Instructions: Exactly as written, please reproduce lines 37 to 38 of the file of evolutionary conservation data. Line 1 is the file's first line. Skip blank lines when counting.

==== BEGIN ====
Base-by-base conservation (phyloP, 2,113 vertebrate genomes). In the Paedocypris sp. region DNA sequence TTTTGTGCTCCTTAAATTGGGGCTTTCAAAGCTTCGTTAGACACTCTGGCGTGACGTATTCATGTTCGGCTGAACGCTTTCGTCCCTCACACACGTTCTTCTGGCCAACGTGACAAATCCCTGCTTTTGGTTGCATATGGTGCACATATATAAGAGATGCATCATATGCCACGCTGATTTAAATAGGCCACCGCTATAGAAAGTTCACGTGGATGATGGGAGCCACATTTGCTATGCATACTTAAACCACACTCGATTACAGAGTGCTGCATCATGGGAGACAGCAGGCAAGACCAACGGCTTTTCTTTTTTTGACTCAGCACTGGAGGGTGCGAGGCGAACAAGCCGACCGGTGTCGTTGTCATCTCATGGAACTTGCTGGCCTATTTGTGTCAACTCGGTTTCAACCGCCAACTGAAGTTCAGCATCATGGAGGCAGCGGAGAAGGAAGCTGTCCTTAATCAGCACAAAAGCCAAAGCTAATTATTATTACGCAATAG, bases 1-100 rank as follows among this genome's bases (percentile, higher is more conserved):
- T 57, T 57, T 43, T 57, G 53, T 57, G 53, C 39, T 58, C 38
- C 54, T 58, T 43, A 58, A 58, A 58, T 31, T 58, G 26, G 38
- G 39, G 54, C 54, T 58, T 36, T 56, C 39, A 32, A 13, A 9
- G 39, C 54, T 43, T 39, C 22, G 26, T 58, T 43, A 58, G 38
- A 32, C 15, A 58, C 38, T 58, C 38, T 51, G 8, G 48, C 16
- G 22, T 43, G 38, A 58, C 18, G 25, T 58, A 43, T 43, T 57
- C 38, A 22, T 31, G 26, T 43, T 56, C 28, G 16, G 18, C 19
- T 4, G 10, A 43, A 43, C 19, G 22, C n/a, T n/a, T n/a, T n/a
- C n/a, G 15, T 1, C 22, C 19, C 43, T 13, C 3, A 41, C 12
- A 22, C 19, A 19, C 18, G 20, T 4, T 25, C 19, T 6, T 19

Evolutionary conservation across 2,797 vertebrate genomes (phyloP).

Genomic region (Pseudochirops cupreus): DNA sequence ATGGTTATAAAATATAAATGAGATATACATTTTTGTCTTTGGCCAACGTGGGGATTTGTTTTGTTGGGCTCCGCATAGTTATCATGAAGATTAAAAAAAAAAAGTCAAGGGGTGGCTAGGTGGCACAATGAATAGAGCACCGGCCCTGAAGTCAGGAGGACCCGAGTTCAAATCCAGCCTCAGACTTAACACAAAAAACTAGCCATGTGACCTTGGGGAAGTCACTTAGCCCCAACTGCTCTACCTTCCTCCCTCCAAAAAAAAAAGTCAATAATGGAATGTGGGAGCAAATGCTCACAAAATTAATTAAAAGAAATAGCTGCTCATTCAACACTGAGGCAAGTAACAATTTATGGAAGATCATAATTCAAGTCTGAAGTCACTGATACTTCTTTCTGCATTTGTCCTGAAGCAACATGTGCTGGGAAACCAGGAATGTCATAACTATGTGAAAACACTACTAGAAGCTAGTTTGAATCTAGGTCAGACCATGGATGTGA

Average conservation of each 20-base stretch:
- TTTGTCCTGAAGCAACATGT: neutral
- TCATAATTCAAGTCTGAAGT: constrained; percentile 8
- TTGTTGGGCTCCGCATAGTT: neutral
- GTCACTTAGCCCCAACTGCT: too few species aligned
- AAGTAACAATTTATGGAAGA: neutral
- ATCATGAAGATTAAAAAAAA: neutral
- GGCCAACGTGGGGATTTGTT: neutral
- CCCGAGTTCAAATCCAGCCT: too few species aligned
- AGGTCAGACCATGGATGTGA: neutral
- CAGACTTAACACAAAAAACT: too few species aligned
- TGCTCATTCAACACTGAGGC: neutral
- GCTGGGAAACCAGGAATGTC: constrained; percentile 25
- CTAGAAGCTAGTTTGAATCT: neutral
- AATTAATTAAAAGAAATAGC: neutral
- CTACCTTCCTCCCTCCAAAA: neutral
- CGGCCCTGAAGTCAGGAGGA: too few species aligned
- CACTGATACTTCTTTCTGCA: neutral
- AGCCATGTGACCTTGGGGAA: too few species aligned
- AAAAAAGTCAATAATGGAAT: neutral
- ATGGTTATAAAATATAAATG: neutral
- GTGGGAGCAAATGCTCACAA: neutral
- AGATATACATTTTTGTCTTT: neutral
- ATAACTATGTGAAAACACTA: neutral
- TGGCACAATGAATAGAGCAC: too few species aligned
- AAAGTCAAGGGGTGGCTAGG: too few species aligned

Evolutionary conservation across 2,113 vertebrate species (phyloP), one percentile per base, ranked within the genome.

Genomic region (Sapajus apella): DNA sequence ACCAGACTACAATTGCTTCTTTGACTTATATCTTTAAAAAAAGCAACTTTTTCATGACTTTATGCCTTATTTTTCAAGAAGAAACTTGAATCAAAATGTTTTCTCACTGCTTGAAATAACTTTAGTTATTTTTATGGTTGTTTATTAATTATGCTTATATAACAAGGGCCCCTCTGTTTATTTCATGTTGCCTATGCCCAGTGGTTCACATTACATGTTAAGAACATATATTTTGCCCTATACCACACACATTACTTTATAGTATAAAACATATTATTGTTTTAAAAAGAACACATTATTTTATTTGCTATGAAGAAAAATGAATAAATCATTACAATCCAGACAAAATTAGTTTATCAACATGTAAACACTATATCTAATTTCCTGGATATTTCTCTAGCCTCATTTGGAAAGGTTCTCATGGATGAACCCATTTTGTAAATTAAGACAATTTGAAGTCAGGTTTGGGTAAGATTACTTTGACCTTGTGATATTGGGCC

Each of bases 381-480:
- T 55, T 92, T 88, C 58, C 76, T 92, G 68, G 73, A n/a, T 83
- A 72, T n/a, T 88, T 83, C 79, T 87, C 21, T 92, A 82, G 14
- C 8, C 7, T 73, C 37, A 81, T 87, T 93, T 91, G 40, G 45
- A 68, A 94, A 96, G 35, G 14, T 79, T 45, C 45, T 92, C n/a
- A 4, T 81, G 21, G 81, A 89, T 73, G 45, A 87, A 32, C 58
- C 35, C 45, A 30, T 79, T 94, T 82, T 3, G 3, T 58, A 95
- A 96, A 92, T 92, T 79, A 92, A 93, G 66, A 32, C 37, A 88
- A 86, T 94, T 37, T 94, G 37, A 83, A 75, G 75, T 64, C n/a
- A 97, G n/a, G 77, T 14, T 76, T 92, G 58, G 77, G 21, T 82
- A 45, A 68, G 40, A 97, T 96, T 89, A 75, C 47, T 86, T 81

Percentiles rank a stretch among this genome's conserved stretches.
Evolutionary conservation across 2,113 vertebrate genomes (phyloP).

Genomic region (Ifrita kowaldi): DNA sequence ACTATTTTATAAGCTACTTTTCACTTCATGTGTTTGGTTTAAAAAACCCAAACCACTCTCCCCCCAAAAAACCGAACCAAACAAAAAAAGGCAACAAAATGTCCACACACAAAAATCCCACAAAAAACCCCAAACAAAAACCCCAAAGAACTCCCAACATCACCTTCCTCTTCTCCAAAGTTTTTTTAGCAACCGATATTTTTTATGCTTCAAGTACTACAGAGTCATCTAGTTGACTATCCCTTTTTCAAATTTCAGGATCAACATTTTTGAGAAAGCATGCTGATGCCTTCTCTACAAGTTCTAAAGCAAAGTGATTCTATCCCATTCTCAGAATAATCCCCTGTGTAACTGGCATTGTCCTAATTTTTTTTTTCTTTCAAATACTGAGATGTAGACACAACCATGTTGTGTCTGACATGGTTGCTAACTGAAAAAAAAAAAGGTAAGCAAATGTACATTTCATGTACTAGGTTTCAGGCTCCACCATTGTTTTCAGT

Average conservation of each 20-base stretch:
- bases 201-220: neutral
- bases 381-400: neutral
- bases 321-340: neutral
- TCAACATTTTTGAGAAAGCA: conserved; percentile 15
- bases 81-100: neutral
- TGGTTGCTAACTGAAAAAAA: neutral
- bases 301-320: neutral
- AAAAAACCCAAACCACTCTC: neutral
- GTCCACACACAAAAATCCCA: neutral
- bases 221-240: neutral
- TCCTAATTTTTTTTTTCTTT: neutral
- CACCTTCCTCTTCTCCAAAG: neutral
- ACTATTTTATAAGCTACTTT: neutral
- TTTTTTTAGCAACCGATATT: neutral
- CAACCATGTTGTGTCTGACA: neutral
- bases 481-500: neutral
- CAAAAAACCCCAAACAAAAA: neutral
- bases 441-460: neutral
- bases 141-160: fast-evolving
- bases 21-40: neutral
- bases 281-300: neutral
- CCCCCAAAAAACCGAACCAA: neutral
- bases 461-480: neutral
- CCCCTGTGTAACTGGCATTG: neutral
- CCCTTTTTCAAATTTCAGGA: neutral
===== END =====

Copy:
- ATAACTATGTGAAAACACTA: neutral
- TGGCACAATGAATAGAGCAC: too few species aligned